Saturday, January 17, 2009


One of my friends, Jay Stewart, is a professional potter. Jay makes throwing clay pots on a wheel look easy. As someone who owns a pottery wheel, I know that throwing clay shapes on a wheel is difficult, bordering on impossible. I’ve taken pottery classes to learn to do the impossible. After about ten hours of instruction during the first three weeks of classes, I’d finally made something that looked like a pathetic coffee mug without a handle. The potter-instructor did not allow us to keep anything for the first several weeks. Whenever we triumphed over the dueling forces of gravity and centripetal motion by successfully raising a cylinder, the instructor came along with his wire and cut the pot in half to reveal the inconsistency of our walls. He was a good teacher, knowing full well that weak walls in a pot would not withstand the pressure of the kiln.

Pottery is one of the oldest crafts known to humanity. The Bible describes God as a Potter who shaped Adam out of clay and breathed life into his nostrils. The name Adam, in the original language, literally means ‘red clay’. Humanity is an odd mix of earth and spirit, designed and inspired by God. Perhaps as a way to return the favor, nearly every human culture since prehistoric times have left evidence of pottery as part of their daily life. Pots have been used for millennium to carry water, store food, cook, hold grain, wash, bathe the body and even bury the dead. Hearth, home, thirst, hunger, comfort, preservation, survival and death. All these are associated with pottery from ancient times. The first appearance of a potter’s wheel was 6000 years ago in the Middle East. The oldest glazed and fired pottery dates back to 5000 years ago in Egypt. To this day, all around the world among developing people, pottery ranks as one of the most essential trades in a village.

In the time of the prophet Jeremiah, the LORD told him to “Go down to the potters house, and there I will give you my message”. So Jeremiah went to the house of the potter to learn important life truths from the hands of the craftsman in clay. Jeremiah observed the potter center the clay upon the wheel, open and shape the clay into the form intended. “But the pot he was shaping from the clay was marred in his hands; so the potter formed it into another pot, shaping it as seemed best to him.” Then God declares to Jeremiah a prophetic word to pass along to his people: “O house of Israel, can I not do with you as this potter does? Like clay in the hand of the potter, so are you in my hand, O house of Israel.”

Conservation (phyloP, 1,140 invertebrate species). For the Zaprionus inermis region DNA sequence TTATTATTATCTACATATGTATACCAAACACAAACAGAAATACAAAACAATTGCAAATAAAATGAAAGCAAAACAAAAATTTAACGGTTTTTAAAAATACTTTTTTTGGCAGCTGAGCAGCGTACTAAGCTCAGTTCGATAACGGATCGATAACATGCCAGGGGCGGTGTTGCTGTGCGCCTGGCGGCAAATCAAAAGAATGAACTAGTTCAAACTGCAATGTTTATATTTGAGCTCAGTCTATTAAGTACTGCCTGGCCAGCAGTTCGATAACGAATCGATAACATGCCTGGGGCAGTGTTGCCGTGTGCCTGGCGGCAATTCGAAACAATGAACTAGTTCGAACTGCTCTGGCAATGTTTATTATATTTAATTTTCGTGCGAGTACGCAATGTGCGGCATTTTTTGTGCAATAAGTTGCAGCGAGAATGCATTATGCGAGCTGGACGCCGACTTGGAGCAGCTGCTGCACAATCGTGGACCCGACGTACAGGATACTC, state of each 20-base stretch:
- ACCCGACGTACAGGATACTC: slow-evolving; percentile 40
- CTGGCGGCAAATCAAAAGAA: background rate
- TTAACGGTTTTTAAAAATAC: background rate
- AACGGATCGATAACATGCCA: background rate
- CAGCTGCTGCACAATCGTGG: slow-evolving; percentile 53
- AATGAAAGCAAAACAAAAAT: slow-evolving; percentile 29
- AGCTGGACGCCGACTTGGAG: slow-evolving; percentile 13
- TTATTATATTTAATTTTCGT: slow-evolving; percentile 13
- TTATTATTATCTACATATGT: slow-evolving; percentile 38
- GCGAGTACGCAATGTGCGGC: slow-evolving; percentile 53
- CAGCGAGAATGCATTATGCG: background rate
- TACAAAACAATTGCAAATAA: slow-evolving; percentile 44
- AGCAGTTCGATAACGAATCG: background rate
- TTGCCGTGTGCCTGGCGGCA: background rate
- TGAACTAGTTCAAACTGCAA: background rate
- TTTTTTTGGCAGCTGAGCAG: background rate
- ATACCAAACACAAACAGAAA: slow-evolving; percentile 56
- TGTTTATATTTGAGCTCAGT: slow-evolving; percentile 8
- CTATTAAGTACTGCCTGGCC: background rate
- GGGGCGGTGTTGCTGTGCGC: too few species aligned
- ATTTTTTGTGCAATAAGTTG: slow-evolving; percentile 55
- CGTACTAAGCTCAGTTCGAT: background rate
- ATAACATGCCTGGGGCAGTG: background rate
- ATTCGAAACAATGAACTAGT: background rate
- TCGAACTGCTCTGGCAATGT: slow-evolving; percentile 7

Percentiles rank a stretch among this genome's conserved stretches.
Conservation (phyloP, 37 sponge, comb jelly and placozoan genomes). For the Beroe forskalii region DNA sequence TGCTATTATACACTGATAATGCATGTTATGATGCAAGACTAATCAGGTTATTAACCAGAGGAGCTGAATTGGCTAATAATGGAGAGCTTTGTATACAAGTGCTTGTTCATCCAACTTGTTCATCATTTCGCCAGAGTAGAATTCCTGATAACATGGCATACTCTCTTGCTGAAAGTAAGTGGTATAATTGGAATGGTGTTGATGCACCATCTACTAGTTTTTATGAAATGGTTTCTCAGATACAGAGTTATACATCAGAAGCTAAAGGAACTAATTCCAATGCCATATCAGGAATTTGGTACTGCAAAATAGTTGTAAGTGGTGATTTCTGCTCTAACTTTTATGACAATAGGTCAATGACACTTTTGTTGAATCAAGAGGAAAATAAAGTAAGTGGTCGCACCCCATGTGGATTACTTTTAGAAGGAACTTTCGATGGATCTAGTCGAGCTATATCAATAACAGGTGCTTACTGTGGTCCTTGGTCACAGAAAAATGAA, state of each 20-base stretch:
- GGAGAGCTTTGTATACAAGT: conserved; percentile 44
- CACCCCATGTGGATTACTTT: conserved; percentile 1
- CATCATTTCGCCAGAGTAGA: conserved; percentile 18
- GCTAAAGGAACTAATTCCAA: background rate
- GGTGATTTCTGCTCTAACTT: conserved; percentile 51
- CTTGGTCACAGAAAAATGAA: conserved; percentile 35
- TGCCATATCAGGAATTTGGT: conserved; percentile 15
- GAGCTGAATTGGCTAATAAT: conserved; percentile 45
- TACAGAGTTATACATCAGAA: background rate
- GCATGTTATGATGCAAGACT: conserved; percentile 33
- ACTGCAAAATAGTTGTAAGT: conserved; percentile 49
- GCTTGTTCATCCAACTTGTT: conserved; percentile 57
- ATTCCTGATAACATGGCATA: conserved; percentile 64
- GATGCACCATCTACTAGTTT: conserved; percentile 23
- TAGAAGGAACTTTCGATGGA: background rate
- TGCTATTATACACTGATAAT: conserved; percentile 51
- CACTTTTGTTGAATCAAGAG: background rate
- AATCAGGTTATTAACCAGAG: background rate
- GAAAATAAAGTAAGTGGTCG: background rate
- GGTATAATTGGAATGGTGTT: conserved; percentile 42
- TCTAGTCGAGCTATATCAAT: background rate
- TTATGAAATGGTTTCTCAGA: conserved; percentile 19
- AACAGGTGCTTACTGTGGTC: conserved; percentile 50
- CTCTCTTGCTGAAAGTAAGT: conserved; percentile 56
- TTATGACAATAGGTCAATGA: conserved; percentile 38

One of my earliest personal connections with ancient pottery involved a pot made in 75AD in southern France. In 1976, as a second year college student, I was studying archeology in southern England. Part of the class was to work at an archeology dig, the site of a Roman trading post at a major crossroad in ancient times. Our work was to scrape away a quarter of an inch of dirt at a time from our square meter within the site and report anything we found to the British archeologist heading up the place. I ran into a pot from Gaul, easily identified by the unique markings about the rim. The pot was about the size of a grapefruit and had not been touched by human hands for 1900 years. There it sat in my hands, exposed to the light of day after 19 centuries lying buried six feet below the surface of an English field.

Since that time, I’ve purchased my own potter’s wheel and kiln, and made various awkward attempts at throwing clay pots. As I’ve come to learn, all wheel pottery can be understood by three basic movements of clay: centering, opening and shaping. Get these three movements of the spirit figured out and you’ll also know Jeremiah’s secret to the spiritual life: our lives are in good hands, the hands of the Master Potter. By the way, if you are ever in Cannon Beach, Oregon, drop to visit my potter friend's shop, aptly named, House of the Potter.

1 comment:

Sueso said...

My fav gift to newlyweds is something from the House of the Potter..usually a nice pie plate, one with the fluted edges. Lovely work Jay consistent ...and lovely family he has as well! Sue Bastiani